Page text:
18. Greg Nolan

    Greg Nolan enthusiast

    Tim--

    Looking good. I presume both canoes will have keels?

    Greg
     
  19. OP
    OP
    Treewater

    Treewater Wooden Canoes are in the Blood

    Why filler or is this Jr. League Canoe?

    I used a paint roller and put near a gallon of filler on this 50 pounder. As it dried I reviewed Stelmok and Thurlow's book. I rushed back and began smoothing the filler. Quickly I realized this is very similar to finishing concrete, something I have done. To soften the dried surface, where we use water on concrete, I used linseed oil. Soon it began to take that polished surface. At the same time, my 40 lb shell was up to 55 lbs. I asked myself why I was doing this. I have seen, drooled at, leered at, those glassy hulls at the summer convention. They are like we say of Jr. League ladies down here, beautiful to look at but lots of work and money to keep. I doubt I'll ever have one, either one.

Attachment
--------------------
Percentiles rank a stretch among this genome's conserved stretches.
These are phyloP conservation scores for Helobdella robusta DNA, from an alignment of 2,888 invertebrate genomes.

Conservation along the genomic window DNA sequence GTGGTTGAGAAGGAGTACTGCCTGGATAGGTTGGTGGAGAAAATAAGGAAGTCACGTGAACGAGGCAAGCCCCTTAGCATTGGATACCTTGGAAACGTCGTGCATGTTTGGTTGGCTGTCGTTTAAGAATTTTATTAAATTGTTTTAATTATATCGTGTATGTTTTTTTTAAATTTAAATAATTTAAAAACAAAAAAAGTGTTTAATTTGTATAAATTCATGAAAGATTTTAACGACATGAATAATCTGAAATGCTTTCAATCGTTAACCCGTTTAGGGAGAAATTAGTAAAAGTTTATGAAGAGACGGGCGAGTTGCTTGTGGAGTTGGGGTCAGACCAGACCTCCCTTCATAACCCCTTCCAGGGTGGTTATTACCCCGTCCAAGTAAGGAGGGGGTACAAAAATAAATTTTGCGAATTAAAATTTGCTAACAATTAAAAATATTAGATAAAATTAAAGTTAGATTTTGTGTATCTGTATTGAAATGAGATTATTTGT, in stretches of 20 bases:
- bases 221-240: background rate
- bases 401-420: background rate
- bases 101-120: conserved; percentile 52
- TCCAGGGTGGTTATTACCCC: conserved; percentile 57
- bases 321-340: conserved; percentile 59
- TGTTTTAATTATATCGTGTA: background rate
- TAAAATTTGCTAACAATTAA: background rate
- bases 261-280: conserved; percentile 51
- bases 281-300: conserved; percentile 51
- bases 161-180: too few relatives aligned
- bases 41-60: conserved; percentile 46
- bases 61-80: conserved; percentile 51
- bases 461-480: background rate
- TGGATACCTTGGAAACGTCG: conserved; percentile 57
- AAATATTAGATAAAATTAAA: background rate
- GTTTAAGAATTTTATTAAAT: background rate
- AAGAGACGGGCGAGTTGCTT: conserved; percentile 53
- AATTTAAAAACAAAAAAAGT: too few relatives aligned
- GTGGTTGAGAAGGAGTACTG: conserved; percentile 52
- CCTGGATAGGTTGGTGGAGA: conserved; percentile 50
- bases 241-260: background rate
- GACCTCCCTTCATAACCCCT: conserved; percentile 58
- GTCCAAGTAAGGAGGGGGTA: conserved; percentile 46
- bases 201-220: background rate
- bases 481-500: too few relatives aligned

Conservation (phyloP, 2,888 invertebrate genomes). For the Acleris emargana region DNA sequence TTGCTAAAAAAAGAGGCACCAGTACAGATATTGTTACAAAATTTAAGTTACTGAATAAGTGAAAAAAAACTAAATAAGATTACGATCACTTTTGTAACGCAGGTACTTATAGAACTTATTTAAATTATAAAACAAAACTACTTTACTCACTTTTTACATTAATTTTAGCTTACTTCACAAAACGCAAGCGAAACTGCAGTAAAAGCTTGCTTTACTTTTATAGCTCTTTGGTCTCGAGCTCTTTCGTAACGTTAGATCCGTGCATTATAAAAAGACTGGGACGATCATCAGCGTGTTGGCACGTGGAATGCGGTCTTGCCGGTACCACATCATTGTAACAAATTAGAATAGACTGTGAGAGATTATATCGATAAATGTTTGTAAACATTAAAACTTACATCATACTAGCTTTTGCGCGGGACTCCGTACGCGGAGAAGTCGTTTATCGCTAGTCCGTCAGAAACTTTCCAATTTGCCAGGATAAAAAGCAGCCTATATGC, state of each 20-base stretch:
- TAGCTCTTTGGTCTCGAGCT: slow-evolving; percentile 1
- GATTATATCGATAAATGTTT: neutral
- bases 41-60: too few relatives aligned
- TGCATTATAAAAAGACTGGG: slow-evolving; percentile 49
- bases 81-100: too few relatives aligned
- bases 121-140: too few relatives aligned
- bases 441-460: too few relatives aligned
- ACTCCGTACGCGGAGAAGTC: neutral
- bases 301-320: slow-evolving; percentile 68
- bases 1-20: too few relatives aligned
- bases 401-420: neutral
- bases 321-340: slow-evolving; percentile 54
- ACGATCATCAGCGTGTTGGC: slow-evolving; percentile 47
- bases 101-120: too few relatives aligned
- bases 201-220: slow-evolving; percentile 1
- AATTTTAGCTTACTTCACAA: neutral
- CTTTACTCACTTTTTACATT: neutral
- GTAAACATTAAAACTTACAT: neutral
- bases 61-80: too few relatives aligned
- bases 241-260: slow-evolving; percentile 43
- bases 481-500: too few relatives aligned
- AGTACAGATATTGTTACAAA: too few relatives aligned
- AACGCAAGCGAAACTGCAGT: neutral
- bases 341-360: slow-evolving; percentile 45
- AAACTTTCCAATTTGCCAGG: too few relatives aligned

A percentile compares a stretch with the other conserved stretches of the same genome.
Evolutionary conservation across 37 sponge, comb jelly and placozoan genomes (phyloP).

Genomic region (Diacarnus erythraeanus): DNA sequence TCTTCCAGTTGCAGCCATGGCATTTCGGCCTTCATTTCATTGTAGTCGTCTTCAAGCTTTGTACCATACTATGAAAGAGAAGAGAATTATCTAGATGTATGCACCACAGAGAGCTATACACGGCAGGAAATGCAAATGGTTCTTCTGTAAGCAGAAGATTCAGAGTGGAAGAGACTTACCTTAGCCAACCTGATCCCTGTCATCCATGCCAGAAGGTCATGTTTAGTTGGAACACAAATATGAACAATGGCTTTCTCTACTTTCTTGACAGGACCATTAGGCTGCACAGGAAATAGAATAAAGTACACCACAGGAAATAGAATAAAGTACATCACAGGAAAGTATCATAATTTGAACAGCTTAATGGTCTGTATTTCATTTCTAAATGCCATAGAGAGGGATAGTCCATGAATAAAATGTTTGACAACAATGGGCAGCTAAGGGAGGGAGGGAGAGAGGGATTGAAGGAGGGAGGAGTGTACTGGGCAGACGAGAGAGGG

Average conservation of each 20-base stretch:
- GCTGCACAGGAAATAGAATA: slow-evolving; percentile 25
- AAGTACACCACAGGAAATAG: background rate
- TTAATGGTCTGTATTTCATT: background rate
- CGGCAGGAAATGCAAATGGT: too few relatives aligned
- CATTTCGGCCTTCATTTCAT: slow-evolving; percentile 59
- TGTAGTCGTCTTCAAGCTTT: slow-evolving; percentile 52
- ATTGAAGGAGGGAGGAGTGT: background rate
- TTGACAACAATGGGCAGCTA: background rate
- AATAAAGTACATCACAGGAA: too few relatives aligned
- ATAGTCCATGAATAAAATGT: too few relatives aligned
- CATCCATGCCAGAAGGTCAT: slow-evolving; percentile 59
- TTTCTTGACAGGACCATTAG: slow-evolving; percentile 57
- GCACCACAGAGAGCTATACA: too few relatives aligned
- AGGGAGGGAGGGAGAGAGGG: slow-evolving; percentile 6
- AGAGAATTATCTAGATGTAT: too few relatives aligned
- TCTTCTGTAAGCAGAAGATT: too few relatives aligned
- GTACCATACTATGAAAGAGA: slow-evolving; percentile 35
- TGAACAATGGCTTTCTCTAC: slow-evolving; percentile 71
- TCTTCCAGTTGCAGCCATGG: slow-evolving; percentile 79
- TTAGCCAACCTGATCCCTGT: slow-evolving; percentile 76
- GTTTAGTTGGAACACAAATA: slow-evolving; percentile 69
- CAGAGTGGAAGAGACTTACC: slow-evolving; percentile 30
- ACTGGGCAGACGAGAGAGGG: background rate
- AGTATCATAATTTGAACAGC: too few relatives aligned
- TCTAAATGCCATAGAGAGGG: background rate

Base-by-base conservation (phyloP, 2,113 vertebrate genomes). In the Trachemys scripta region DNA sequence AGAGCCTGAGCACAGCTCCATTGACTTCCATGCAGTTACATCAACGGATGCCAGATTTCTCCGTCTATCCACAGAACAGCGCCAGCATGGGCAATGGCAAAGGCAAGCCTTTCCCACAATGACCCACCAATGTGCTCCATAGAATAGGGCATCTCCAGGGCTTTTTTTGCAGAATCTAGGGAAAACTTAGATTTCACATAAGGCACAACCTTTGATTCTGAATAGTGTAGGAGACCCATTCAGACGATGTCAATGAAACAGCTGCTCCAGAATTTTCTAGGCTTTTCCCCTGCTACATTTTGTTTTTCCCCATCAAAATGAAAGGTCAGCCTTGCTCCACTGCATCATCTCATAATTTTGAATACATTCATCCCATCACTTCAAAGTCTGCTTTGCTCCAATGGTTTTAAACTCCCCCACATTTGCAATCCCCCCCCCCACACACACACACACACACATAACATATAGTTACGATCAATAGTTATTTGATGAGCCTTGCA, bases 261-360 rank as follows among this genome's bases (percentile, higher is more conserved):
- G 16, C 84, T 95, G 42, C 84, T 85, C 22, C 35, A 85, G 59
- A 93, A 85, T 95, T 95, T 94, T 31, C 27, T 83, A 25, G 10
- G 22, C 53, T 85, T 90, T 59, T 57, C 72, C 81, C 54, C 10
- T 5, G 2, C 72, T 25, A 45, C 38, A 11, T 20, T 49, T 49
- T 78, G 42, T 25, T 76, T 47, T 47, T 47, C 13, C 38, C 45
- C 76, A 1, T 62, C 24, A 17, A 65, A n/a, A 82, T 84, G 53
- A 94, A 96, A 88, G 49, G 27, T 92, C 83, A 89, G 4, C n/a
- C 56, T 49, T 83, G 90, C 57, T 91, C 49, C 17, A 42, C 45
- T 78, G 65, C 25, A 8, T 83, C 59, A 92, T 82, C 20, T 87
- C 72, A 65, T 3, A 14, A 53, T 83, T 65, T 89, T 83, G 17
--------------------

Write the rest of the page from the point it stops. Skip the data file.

I have paddled and refinished skin on frame. Sure the weave and ribs show. But in Paris fashion shows skin on frame, with a little ribs and cloth showing, is considered beautiful. So why the extra weight just to have a smooth hull? I got a substantial amount of that glossy surface and declined to put another coat on. I hang it in the living room to cure. I'll defer the glass finish unless someone can convince me otherwise.
    That said, having offended the ladies down here and perhaps half the club, I will cancel my personals add for a local paddle mate and advertize in Thunder Bay, or do they have a Craig's List in Wawa or Chapleau.
    A IMG_2103.JPG Tennessee disgruntled filler filler
     
  20. Fitz

    Fitz Wooden Canoes are in the Blood

    And the problem is??

    Assuming you are using a traditional filler, then CONGRATULATIONS! That is how it is supposed to look. After it dries, you will need to sand it lightly without getting into the weave and then build up the coats of primer (if you use it) and paint. You will need plenty of sandpaper and elbow grease for each coat.

    Enjoy.:p